Half a croissant, on a plate, with a sign in front of it saying '50c'
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Passive Aircon

Porous ceramic passive cooling
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Could cars have a passive air con (to save fuel use in normal a/c use) which kicks in at high speed and takes over from the normal a/c unit?

At high speed, warm filtered outside air is piped through a highly porous, wet ceramic block which sits in a reservoir of water. The air does not contact the ceramic block, so does not get dampened.

The latent heat evaporates water from the block, cooling the piped air which is then passed into the passenger compartment. The evaporated water can then be condensed (not sure how yet) and returned to the reservoir, which can be topped up when needed.

Or am I in cloud cuckoo land as usual?

cloudcuckoo, Jul 21 2004

Evaporative cooling for cars http://www.classicaire.com/RamAir.htm
Been around a while in a slightly different form [half, Oct 04 2004]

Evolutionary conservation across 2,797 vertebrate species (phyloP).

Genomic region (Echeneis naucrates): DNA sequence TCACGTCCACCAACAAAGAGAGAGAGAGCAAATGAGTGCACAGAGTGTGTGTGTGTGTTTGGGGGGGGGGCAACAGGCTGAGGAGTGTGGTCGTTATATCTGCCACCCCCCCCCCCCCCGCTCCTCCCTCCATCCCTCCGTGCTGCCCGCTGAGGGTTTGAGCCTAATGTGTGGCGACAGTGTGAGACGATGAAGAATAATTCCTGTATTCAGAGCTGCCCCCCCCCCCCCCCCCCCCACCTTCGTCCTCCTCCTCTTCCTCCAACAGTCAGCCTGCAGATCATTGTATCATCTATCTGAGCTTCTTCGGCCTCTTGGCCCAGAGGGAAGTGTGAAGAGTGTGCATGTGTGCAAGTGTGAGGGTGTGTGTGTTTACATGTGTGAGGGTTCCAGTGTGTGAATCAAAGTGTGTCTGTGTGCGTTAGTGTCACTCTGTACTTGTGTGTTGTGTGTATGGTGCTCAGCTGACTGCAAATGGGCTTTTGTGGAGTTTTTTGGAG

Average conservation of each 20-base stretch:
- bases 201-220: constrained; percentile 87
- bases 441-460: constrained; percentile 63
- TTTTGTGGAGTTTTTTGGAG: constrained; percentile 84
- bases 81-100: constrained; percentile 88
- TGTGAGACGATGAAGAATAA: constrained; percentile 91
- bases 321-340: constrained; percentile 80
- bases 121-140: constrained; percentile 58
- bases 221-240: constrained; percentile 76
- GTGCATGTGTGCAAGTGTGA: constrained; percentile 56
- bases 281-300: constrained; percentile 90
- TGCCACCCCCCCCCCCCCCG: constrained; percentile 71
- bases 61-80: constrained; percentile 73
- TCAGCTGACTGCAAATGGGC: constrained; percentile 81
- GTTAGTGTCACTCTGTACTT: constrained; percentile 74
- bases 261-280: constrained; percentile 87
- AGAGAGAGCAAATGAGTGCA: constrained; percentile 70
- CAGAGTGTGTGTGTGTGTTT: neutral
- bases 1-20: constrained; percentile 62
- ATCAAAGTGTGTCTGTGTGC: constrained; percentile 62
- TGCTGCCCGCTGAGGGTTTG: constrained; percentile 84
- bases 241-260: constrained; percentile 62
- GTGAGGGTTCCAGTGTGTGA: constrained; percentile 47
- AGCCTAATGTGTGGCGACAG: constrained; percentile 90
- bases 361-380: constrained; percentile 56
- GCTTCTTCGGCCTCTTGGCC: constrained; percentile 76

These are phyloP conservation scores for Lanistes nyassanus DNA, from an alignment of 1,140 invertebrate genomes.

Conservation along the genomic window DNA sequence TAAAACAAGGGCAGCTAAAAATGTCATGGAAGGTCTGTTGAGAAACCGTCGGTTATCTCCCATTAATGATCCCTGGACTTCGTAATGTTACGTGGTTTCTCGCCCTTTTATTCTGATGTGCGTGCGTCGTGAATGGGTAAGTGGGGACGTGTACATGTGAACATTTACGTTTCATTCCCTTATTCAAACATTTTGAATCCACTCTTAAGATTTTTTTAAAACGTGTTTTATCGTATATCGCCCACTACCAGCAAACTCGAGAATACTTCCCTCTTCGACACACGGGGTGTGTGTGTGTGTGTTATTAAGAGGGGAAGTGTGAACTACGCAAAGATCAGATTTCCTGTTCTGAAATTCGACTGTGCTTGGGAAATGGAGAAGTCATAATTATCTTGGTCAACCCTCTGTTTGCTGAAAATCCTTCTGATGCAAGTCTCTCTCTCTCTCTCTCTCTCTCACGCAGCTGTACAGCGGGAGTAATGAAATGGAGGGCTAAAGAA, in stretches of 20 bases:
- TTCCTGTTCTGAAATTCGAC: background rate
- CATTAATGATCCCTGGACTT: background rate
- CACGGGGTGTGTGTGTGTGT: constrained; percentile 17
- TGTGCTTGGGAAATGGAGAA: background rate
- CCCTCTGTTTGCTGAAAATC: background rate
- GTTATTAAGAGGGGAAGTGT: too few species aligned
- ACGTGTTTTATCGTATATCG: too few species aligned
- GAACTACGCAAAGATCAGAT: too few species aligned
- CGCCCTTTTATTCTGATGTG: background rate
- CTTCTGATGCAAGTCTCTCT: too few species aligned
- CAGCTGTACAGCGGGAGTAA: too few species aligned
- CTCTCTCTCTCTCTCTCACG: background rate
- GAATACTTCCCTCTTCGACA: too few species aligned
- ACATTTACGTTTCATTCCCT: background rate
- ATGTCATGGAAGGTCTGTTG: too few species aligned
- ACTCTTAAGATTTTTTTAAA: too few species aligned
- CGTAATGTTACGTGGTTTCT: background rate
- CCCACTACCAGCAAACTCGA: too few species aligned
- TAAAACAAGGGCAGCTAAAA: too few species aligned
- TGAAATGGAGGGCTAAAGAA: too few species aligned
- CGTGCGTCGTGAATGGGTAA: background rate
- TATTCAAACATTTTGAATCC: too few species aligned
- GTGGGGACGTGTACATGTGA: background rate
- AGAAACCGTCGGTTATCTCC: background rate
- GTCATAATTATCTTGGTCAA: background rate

Well, it wouldn't work in humid climates because evaporation would be too slow.   

       If you intend to keep the air that you're cooling separated from the damp air around the ceramic block, then you've got to have a lot of piping which needs good thermal contact, sufficient air flow, etc. Also, it requires two blowers - one for the passenger air and one to encourage evaporation.   

       I wouldn't bother trying to condense the evaporate.
Genki, Jul 23 2004

       I'm unsure about something too. How does the air go through the porous ceramic block without being humidified? Are there air passages which don't come in to contact with the water but are somehow cooled by the evaporation? Ceramic seems like it'd make a pretty lousy heat exchanger.   

       I'm visualizing a fairly fine porous structure in your ceramic. Minerals would eventually clog this structure unless maybe distilled water was used. Evaporative cooler pads build up minerals very quickly. The costlier ones (e.g. Master Cool cellulose pads) are sometimes cleaned with acid to dissolve the minerals. Not sure how that would affect the ceramic material though.   

       Ever seen the original evaporative cooling method for cars? It's not exactly new-fangled high-tech ceramic stuff. Works pretty well in the desert. (link)
half, Jul 23 2004

       Would this really save fuel? The device shown in the link seems like it would produce a lot of drag at highway speeds. The proposed idea still has a conventional airconditioning system-two systems means increased weight. Increased weight means more fuel...
gabe, Jul 24 2004


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